my boy

I have knit 6 sweaters for Jerry over the years.

Boy SweaterBoy Sweater, August 2006

Saddle Shouldered SweaterPirate Sweater, January 2007

WallasaurusWallasaurus, February-March 2007

Wonderful Wallaby VestWallaby Meets Vest, June 2007

skull cable vestSkull Cable Vest (he never wore it), November 2007

And, the sixth:

shirt yoke sweaterStriped Kid Sweater, July 2009

I’m feeling a fair amount of nostalgia looking back over these pictures. Jerry has grown up so much and it has happened in the blink of an eye. The sweaters are getting bigger and they take longer to knit, and I really can’t believe I have a 7 year old boy getting ready for second grade.

The pattern: Seamless Shirt-Yoke Sweater by Elizabeth Zimmermann from Knitting Without Tears. Ravelry lists this pattern as being from Knitting Workshop, but I used KWT, where it briefly appears.

The yarn: Brown Sheep Nature Spun Sport. I have the urge to go buy tons and tons of this yarn. Knitting with it makes me want to only knit with it forever and ever (brief dalliances with yarns like Noro or Ultra Alpaca are expected, naturally). Unfortunately, due to low demand, my LYS has stopped stocking this yarn. I’m going to open a yarn store that stocks ONLY sport weight, woolen spun wool in a dizzying range of colors.

The gauge: 6 sts per inch. On a US 4 needle. The fabric is light – surprisingly light – for such a big sweater.

The pricetag: The whole sweater weighs 238 grams; less than 5 balls of yarn. At $3.50 per ball, you do the math. The cost of making this sweater is damn cheap, and the result is much nicer than anything you’d find in a store (the knitter says, humbly).

More pictures?

shirt yoke sweater

shirt yoke sweater

shirt yoke sweater

everything in its right place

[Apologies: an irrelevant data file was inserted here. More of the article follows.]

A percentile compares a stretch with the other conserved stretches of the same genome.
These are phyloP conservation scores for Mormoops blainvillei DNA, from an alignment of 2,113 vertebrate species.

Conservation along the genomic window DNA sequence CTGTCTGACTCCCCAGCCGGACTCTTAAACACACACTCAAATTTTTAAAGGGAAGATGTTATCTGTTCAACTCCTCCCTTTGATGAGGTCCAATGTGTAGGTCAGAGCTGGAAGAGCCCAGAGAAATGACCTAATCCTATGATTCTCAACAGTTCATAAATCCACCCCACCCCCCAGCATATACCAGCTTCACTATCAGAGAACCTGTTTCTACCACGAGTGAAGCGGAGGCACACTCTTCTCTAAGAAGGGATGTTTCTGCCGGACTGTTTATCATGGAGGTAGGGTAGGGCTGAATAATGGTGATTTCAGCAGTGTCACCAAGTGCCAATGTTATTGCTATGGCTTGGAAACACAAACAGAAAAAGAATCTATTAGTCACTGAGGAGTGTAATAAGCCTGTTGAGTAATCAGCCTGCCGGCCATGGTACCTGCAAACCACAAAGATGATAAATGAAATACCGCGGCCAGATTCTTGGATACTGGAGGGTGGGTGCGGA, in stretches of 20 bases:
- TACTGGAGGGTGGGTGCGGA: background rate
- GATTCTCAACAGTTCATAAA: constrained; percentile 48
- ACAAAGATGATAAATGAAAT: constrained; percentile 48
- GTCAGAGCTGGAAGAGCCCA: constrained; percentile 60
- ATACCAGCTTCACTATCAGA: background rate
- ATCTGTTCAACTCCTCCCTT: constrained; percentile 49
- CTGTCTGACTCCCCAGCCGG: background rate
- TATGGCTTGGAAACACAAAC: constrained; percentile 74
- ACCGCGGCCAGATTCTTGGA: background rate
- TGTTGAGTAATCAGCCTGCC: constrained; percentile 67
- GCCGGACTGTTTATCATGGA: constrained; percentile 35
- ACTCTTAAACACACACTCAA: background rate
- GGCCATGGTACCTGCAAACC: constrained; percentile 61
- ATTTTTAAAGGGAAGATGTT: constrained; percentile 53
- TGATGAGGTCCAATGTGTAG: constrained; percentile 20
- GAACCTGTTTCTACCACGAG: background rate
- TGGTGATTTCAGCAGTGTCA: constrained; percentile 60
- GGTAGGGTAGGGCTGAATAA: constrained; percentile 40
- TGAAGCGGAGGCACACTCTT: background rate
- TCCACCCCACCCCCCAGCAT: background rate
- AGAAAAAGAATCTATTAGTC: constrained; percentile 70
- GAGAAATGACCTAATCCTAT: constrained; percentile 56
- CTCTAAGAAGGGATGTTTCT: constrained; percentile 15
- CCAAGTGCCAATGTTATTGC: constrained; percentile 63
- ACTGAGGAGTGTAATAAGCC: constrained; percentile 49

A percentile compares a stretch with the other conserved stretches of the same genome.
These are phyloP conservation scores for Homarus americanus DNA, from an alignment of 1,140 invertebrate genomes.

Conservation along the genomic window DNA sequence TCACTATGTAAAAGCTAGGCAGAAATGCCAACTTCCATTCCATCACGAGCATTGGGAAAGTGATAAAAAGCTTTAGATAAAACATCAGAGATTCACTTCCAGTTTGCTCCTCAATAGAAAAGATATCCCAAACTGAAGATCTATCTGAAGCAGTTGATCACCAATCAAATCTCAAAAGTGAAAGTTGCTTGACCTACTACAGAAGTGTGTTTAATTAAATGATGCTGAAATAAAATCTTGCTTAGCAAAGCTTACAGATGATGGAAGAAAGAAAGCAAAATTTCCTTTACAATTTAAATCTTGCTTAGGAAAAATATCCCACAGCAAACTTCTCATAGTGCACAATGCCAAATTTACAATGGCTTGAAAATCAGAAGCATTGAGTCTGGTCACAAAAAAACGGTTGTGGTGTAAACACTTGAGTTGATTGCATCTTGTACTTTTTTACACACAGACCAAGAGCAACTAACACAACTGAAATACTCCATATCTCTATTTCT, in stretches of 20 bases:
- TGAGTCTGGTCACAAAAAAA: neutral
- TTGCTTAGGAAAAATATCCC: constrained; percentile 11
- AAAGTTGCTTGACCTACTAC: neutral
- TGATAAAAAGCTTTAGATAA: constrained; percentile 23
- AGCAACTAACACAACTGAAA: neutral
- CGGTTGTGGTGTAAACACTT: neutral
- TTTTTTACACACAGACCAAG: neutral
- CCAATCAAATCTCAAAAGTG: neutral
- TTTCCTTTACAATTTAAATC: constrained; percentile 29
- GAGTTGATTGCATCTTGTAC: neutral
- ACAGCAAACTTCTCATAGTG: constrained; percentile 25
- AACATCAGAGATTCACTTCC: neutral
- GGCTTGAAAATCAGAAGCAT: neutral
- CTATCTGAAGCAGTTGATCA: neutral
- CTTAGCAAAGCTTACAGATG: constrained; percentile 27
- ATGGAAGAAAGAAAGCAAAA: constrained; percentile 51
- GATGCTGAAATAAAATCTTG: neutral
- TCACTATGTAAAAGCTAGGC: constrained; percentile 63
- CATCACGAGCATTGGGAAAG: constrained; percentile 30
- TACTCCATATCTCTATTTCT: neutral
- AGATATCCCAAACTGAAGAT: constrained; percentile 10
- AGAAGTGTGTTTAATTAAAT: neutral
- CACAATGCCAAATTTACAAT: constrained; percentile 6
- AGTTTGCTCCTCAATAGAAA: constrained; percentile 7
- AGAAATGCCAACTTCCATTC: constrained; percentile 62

I love this new sweater.

decreases

I’m calling it done even though it’s not quite. I have one underarm to graft and a few ends to weave in and then blocking. I made it lickety-split. I swatched then cast on on Sunday afternoon.

Kid sweaters usually come together lickety-split; that’s probably why I knit so many of them.

raglan

This sweater doesn’t belong to me. I made it for a class I’m teaching at my LYS (“Custom-sized Pullover for your Kid” is the name of the class). The striped raglan will live at Gate City Yarns for a while, but maybe if I make them another sample, they’ll give this one back to me after a while.

The yarn is O-Wool Balance (organic, how fancy) and it was really, really nice to work with. I am in spazzy love with it. The blend is 50 Merino/ 50 Cotton and it has all this lovely tweediness that I think gives the sweater such charachter.

Can you guess the pattern? Of course, it’s EZ, but I used a Spun-Out design called A Family of Raglans (SO45/WG69 on Rav). I have Zimmermann raglan patterns in the books, but this – a single page leaflet available for $1 from Schoolhouse Press – is a pattern chock full of new-to-me information. Worth $1? Damn straight.

short rows
baby got back

There are short rows hidden in there to make the back longer than the front. I’m terrible at knitting short rows, and if I showed you a better picture you might see how unsightly they are on the yoke. This bothers me only slightly, thank goodness, because what’s really important here is that it’s a highly serviceable sweater.

my Mag

Cute, no?

Some basic notes on the design:

  • I used a smaller needle on 100% of the stitches for the edges. It really doesn’t get any easier than that.
  • The decreases at the raglan lines were suggested in the pattern: Dec rnd: K2tog, p1, ssk. Plain rnd: knit. I’d never used it before and I like it a lot.
  • Um, that’s it. It was a really easy sweater.

Now all that’s left is that other underarm, and blocking! And then I say goodbye to this sweet striped raglan for a long, long time…